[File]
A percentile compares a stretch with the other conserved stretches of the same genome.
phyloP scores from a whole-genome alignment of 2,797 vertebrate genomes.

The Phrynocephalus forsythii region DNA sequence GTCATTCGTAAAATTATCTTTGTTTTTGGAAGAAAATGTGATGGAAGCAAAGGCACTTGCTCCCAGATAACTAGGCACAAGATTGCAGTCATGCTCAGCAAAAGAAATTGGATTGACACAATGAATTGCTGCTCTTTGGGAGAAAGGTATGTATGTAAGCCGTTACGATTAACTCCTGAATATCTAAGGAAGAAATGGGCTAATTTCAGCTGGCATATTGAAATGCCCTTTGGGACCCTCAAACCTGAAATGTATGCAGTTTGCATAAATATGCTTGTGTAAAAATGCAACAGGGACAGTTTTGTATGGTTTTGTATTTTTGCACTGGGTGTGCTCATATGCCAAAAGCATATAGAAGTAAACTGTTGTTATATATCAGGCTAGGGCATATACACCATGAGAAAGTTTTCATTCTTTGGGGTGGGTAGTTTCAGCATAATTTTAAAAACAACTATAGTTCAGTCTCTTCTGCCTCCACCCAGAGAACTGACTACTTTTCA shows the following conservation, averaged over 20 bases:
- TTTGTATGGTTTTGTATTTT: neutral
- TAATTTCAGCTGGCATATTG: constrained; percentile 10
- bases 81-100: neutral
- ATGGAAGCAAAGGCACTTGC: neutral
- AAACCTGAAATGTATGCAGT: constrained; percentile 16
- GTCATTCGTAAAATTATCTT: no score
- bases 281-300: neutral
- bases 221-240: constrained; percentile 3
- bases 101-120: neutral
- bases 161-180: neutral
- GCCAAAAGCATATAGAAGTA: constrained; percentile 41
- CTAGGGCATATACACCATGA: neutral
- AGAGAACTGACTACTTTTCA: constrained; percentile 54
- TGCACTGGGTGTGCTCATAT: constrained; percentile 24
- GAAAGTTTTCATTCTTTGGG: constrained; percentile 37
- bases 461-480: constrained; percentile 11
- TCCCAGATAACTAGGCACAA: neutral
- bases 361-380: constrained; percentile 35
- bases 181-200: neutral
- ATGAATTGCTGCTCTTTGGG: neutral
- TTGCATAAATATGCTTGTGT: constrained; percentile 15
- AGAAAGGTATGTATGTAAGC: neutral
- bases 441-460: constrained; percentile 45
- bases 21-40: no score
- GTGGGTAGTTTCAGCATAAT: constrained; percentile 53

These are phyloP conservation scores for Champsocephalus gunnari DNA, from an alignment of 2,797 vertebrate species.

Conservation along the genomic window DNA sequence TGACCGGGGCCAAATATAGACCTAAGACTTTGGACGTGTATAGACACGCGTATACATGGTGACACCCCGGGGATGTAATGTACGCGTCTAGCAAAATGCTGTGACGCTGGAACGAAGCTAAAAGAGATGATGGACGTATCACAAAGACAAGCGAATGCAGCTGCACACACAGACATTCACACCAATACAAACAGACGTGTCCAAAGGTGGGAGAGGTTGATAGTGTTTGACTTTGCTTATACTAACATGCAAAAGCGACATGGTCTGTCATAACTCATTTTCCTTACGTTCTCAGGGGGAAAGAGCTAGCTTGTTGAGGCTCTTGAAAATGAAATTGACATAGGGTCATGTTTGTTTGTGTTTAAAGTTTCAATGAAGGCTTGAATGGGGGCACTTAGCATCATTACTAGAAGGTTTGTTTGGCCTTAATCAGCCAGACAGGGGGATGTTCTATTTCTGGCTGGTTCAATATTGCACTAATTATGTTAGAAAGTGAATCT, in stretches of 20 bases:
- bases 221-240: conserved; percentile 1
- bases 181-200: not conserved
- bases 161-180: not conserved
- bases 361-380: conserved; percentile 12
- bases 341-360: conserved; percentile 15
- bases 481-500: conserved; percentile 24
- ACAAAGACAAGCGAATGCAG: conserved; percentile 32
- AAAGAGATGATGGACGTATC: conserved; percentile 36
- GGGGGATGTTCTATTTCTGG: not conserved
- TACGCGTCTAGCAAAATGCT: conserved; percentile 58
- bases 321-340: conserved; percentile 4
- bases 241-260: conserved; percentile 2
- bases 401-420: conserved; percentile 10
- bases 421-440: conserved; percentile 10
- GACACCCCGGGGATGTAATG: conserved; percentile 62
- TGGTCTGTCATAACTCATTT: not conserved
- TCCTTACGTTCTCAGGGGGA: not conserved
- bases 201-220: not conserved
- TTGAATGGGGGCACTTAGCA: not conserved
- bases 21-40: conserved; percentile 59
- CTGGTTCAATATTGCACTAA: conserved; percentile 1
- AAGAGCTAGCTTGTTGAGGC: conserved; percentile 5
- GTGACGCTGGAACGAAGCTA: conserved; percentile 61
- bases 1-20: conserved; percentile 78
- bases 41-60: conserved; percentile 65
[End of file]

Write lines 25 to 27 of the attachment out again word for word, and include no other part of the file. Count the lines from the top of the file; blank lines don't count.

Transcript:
- AGAAAGGTATGTATGTAAGC: neutral
- bases 441-460: constrained; percentile 45
- bases 21-40: no score